Profitability of Dubai hotels under pressure as room rates slide

Hotels in Dubai saw profit per room fall by 22 per cent in the first four months of this year, due to a significant drop in average room rates (ARR), according to the latest report from research firm HotStats.

While occupancy for the January to April 2016 period reached around 87 per cent, ARR fell by 9.6 per cent to $298.68. This resulted in revenue per available room (RevPAR) for Dubai hotels to drop by 10.5 per cent in the same period to $258.04.

Conference and banqueting revenue per available room, meanwhile, rose 17.2 per cent year-on-year to $20.39 from $17.40 in 2015.

Regional snapshot

Elsewhere in the region, Sharm Al Shaikh hotels saw profit per room at just $0.50 in April, a decline of 97.9 per cent over the same period in 2015, with year-to date gross operating profit per available room [GOPPAR] recorded at -$2.85, a 116.7 per cent decline compared to the previous year.

Despite hotels in Sharm Al Shaikh recording a 26.8 per cent increase in RevPAR in the 12 months to September 2015 to $34.82 compared to the 12 months to September 2014, “as the city recovered from the Arab Spring in 2011, the downing of Russian tourist plane Metrojet 9268 by terrorists in October 2015 quickly halted this upward trajectory,” HotStats said in the report.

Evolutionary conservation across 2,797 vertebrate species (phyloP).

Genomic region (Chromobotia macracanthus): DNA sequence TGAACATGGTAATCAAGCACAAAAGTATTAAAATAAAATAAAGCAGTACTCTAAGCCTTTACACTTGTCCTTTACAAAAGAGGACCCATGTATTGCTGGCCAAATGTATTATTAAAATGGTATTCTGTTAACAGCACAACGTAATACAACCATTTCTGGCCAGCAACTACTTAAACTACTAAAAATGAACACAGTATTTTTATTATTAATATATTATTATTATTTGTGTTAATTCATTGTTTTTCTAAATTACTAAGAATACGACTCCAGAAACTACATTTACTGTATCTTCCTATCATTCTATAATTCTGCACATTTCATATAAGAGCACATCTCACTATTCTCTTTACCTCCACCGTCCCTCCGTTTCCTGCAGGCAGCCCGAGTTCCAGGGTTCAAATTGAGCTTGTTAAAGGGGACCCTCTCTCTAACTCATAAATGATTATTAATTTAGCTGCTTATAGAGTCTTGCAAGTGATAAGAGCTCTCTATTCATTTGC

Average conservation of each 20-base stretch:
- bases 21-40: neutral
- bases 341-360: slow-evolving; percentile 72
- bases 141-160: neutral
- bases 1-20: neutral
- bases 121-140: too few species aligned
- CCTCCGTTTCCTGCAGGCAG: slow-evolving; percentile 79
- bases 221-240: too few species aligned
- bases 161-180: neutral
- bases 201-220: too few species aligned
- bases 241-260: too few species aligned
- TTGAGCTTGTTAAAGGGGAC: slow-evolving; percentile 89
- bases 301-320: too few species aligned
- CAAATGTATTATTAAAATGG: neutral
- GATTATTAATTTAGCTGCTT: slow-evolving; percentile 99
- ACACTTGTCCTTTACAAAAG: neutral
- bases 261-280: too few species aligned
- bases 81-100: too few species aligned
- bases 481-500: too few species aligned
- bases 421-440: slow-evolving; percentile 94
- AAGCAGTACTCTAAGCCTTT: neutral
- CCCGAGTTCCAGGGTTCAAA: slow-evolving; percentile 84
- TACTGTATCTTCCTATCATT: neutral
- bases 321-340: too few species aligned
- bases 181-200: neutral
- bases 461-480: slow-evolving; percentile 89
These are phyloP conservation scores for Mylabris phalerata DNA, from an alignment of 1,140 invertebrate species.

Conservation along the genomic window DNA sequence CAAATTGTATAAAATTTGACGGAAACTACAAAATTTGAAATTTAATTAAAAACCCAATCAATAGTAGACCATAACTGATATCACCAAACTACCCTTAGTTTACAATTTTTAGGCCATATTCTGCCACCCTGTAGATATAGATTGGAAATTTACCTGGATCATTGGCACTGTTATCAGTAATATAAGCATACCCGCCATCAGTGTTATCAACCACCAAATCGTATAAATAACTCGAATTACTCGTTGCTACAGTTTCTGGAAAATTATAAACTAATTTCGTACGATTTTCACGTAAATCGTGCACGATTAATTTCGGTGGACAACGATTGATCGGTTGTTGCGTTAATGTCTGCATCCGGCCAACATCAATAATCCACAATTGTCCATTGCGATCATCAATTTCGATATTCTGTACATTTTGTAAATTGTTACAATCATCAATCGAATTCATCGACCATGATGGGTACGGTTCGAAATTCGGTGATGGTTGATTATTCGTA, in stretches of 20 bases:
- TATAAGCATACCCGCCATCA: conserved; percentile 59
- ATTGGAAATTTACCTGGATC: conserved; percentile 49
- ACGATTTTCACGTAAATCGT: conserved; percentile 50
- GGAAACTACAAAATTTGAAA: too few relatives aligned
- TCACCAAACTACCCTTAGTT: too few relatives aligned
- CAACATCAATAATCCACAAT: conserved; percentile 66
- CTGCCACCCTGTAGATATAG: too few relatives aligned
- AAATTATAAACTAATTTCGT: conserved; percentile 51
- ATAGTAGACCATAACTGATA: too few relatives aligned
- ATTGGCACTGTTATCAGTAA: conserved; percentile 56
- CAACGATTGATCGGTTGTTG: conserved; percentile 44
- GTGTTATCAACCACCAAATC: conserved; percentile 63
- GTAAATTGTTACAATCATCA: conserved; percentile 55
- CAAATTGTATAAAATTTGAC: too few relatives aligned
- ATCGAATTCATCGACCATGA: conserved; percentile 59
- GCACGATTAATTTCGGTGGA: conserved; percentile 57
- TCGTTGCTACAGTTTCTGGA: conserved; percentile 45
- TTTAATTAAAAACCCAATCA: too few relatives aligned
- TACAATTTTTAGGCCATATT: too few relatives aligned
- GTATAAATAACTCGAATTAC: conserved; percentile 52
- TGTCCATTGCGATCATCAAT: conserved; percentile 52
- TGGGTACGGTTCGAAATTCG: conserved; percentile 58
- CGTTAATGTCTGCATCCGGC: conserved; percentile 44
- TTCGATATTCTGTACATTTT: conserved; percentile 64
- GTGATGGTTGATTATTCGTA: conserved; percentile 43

“Since that time, Sharm Al Shaikh has witnessed a significant decline in visitor numbers and the risk of travelling to the area remains high, according to the UK Foreign Office,” it added.

Meanwhile, Beirut hotels recorded a 30.30 per cent profit drop in April, after a 38.7 per cent decline in March, suggesting that the market is on the decline.

Despite the terrorist attacks in November 2015, growth in the market was maintained until early 2016, with ARR increasing by 16.5 per cent year-on-year to $106.76 in the 12 months to February 2016.

However, the market has since suffered a year-on-year rate decline in both March and April, by 6.5 per cent and 10.5 per cent, respectively.

RevPAR dropped 6.8 per cent year-to-date to $79.10 from $84.86, mainly due to the decline in ARR, as occupancy in Beirut broadly remained stable.

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